Kitchen Paper, that\'s a term we don\'t use here. Is it the same as Paper Towels?



    Originally posted by Einion
    For comparison, you can leave a decent wet palette open for maybe a full working day and most of the paint can be fine (the thinner brush-out areas will dry out, any major puddles or piles of paint will be in better condition).

    Sealed, the paint should mostly still be workable after a week, possibly as long as a month, especially if put in the fridge. It\'ll tend to get more watery during storage, no way around that unless you can remove the reservoir.
    Mine definately isn\'t sealing well then. The most I get is maybe two days out of some paint, never a week. One of the problems I have with mine is that the lid has these ribs on it, if I close it all the way the ribs hit the parchment paper and cause the paint to spread down the ribs. I keep meaning to take a Dremel to it to remove these but haven\'t done it yet. Shutting it part way has made my paint last significantly longer, but I never realized I could get so much more time out of it.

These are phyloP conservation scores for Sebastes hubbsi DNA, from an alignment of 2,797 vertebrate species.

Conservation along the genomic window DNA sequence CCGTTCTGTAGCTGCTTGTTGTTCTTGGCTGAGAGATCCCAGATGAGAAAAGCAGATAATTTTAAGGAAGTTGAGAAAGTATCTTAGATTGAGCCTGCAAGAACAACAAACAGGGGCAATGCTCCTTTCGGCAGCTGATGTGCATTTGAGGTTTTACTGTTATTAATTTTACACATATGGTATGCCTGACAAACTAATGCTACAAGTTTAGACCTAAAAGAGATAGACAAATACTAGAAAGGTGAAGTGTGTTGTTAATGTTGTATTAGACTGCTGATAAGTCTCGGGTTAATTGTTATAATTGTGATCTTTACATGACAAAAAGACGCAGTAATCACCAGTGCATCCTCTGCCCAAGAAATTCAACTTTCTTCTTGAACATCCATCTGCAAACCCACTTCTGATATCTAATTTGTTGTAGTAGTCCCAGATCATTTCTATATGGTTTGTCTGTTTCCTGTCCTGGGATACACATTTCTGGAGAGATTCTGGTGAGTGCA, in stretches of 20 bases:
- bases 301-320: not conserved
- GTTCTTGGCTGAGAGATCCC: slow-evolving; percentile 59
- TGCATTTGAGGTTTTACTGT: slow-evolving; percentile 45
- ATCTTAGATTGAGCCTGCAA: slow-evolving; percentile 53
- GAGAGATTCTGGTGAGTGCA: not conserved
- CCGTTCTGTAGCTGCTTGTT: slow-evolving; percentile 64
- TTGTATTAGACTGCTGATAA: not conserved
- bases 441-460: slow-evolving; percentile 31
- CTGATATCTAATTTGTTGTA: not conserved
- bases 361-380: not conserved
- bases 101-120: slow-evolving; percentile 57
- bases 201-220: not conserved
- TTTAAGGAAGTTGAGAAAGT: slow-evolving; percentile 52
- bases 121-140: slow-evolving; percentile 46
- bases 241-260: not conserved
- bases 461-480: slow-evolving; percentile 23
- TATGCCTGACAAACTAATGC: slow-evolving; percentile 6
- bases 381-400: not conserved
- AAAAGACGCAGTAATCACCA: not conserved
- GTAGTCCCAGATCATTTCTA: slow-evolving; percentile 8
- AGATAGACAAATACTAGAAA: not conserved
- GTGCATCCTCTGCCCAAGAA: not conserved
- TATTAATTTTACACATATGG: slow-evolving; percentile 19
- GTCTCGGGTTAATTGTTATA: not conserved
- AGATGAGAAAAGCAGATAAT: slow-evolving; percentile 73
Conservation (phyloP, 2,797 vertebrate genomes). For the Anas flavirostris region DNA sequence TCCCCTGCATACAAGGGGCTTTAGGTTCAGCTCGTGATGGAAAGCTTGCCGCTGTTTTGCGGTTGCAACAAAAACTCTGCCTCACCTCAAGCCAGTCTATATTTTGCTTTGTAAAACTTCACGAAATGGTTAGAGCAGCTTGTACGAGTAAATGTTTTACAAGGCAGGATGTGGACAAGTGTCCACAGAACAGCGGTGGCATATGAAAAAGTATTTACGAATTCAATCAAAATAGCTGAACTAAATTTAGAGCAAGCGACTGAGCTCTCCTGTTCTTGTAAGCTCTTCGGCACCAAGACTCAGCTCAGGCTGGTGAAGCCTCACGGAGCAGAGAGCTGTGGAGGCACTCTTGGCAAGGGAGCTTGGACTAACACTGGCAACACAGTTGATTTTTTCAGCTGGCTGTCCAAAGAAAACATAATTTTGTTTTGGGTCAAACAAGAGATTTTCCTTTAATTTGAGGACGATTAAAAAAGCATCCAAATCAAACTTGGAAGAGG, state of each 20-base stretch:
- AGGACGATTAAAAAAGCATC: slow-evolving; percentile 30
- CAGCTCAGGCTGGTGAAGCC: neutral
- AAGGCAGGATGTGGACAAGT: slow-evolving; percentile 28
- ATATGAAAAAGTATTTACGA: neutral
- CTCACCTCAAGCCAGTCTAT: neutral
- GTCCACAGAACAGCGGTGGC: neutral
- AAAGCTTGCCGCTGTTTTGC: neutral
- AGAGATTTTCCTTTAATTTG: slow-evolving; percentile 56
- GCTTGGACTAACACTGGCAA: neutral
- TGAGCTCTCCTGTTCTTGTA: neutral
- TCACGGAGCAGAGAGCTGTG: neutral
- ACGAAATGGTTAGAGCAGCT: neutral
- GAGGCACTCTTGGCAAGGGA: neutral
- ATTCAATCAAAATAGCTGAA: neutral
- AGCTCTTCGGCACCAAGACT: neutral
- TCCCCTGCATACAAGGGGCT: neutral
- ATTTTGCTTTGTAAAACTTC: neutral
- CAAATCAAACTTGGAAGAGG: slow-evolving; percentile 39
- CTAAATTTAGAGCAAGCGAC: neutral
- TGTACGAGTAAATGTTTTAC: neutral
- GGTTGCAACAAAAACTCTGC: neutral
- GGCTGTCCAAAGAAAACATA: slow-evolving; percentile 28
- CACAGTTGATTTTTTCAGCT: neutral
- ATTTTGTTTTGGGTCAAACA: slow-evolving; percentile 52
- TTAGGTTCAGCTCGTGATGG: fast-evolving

Another thought: Does anyone else have problems with the parchment paper/art paper curling and not staying seated on the Sponge (or Kitchen Paper or whatever you use)?

    Thanks again for the responces.

  12. #12

    Default

    Originally posted by Gilvan Blight
    Kitchen Paper, that\'s a term we don\'t use here. Is it the same as Paper Towels?
    Yep, same thing.

    As far as getting a water-tight seal goes, if you don\'t want to simply get a different container have you thought about just stretching over a sheet of cling film/plastic food wrap?
    Originally posted by Gilvan Blight
    Another thought: Does anyone else have problems with the parchment paper/art paper curling and not staying seated on the Sponge (or Kitchen Paper or whatever you use)?
    A bit, but I tend to use the natural curl it has from being in a roll to advantage - putting it in curve down.

    Einion

  13. #13

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    Wow that was a Slap Head moment! Why is it I never even considered using cling wrap around the pallet? That makes perfect sense.